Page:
Motivated by Florian Haas I’ve looked into Ansible and Salt Stack. After spending most of the day reading the docs, I’ve achieved a certain grasp of the functionality of both systems. Here’s my summary.
Ansible and Salt use some common concepts and share a surprising number of technical details that I’ve put them up here, to be able to concentrate on the unique features below.
- Implementation language: implemented in python.
- Syntax and templating: YAML files and the Jinja templating language are used as basic building blocks for their instructions. The underlying data model is totally different though.
- Abstraction layer: A library of modules provides target environment independent commands to manage resources like services and packages. This is equivalent to puppet’s resource abstraction layer.
- Execution: Both provide central and decentral execution modes similar to puppet’s agent and apply faces.
- Ad-hoc commands: Contrary to puppet, both allow arbitrary commands to be executed immediately on the managed hosts. Both can use their respective command language to build these commands.
- Facts Discovery/Inventory: Both provide ways to collect and use information from the managed systems.
- Homogeneous Systems: Both documents focus on the homogeneous system use-case. Surely both do have the possibility to react to differences of the underlying system via facts and conditionals, but are light on the topic of actually implementing this. Given this is my first reading, I might just have missed it.
Ansible implements a scripting based approach. Every task is a series of
steps that have target-specific implementations. For example, there is a
service task, which has similar functionality to the
service type of
Puppet. Contrary to Puppet, Ansible’s Playbooks are evaluated top-to-bottom
and executed in order, except for so-called handlers which can be triggered
by certain events in the execution. They have the same purpose as
subscribe in Puppet.
Ansible executions are always triggered from a central server and require only a ssh connection to, and a python installation on the target hosts. I guess local-only executions are possible too, but would not make use of Ansible’s power. Ansible can use arbitrary users to connect to hosts and use sudo as required to affect the managed host. Together with the possibility to input passphrases during the Ansible run, this could possibly used to manage certified, audited, or qualified systems where Ansible is not covered by the certification process, while still fulfilling the auditing requirements. That makes my head spin. Also I’d question the sanity of organizations/certifications who require such hoop-jumping, but I digress!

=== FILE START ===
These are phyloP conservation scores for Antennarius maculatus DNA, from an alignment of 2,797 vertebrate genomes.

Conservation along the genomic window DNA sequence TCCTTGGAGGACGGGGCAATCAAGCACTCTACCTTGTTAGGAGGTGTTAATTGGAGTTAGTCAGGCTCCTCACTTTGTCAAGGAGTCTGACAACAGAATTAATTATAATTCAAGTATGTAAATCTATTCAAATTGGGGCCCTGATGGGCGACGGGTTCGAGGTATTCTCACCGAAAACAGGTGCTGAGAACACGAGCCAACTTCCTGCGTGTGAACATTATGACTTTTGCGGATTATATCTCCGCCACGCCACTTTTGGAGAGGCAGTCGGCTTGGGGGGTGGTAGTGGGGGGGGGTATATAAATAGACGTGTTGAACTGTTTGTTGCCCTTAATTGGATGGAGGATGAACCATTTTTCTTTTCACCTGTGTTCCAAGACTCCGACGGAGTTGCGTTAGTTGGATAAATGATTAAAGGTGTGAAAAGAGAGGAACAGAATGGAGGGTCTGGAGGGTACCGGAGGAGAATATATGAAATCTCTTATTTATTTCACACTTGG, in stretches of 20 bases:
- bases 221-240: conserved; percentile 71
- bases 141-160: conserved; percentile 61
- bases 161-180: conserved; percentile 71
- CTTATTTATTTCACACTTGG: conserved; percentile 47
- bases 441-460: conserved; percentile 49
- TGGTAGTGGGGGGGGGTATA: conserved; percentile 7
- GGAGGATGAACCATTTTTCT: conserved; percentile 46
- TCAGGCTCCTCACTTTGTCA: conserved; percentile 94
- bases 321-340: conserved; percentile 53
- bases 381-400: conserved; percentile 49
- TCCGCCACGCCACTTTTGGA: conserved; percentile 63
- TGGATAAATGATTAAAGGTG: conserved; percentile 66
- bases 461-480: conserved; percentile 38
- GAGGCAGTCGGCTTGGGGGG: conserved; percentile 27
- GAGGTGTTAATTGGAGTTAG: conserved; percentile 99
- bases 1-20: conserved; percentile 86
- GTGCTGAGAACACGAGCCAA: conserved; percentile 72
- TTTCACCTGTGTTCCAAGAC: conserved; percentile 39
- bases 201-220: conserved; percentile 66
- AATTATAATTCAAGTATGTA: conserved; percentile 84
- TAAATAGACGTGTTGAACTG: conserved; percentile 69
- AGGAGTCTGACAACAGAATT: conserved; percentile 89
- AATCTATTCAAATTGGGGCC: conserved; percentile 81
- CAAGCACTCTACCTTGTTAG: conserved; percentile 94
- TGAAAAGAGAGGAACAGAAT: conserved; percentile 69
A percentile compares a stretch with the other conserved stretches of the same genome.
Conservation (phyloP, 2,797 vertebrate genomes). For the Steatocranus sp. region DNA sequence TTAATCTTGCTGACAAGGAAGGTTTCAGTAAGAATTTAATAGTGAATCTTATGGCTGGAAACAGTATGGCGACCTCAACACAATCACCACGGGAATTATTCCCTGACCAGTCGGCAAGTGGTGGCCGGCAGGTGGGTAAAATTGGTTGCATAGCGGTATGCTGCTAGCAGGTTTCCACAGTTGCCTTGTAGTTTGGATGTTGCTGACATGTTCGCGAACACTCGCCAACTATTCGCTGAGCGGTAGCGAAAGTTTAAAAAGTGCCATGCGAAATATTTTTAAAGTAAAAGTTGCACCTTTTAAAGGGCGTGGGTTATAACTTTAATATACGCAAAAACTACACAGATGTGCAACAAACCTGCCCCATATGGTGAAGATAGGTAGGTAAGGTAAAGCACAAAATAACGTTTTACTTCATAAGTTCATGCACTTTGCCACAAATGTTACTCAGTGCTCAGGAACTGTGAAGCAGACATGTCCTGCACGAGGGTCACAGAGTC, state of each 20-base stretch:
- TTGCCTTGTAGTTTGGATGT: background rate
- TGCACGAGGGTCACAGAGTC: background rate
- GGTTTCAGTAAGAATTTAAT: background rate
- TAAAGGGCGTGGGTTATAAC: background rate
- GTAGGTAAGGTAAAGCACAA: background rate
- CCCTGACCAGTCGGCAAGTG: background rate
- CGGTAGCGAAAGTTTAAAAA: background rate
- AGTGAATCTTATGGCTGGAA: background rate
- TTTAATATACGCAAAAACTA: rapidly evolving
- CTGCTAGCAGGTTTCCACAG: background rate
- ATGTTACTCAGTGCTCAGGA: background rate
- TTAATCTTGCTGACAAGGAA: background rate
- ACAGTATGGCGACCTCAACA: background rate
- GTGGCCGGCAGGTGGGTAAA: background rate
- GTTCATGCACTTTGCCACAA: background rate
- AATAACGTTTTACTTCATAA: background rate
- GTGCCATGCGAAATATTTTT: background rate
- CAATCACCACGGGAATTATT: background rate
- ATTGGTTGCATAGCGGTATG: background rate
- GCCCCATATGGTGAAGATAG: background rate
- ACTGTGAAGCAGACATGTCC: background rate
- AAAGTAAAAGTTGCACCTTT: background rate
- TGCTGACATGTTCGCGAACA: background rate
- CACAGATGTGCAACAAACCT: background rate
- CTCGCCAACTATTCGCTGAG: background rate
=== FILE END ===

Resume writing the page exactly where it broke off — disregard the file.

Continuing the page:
Playbooks can be modularized and parameterize easily. Puppet’s (artificial?) distinction between classes and defines is not required as the complete playbook is executed serially and can intentionally modify the same resource many times. Task include files in particular have the role of defines. They can have parameters and be included multiple times with different arguments on the same host. This leads nicely to something puppet modules (and, no, I do not think that’s a language issue, just something I noticed that the Ansible docs introduce as a “normal” use case) are notoriously bad at, namely multi-instance installations.
Finally, something that is really nifty, is Ansible’s delegations. Each task can individually be executed not on the current target host, but delegated to some other host. For example, a Wordpress task running on the php backend host could delegate the database setup to a mysql host and configure SSL offload on a http frontend server. The whole process would still be a unified top-to-bottom task description. Perhaps some includes, but nevertheless a single flow, executed and sequenced properly.
The documentation is well organized and has a good flow to it. Reading it cover-to-cover went smoothly from introductory material to advanced topics.
Salt has the severe disadvantage of having to contend against the very solid impression Ansible’s docs made earlier. Also, leading the reader astray from the documentation frontpage with a string of “Getting Started” and “Continue reading here” links that leave you stranded in the middle of the documentation while skipping some basic material, didn’t help my reception of the content.
Did I mention that there is a link to the Table of Contents in the navigation sidebar that is not always available? What?
Salt has an agent (minion is a great name for that) running on each managed host. Communication happens over a ZeroMQ messagebroker hosted in the central master process. Contrary to Ansible this causes a whole chapter about properly firewalling the various Salt parts. On the other hand, it presumably reduces communications overhead by orders of magnitude.
Salt lets you define states (SLS) which can then be applied as necessary. This feels much more puppet-like than Ansible’s sequential execution model. Since this is state based and not execution based, the same dependency management as puppet is required.
Configuring multiple instances of the same thing is explicitly implemented by using jinja templating and loops over arguments or other data.
Cross-node configurations are implemented by querying the various datastores implemented in salt, which feed from the inventorised data, external inputs and applied states.
Conclusions and personal opinion
This can only be a very shallow review, as I was only reading the official docs of both projects. Still, I think it already shows the fundamental differences between the systems.
Personally, I like Ansible’s documentation, syntax, and execution model better.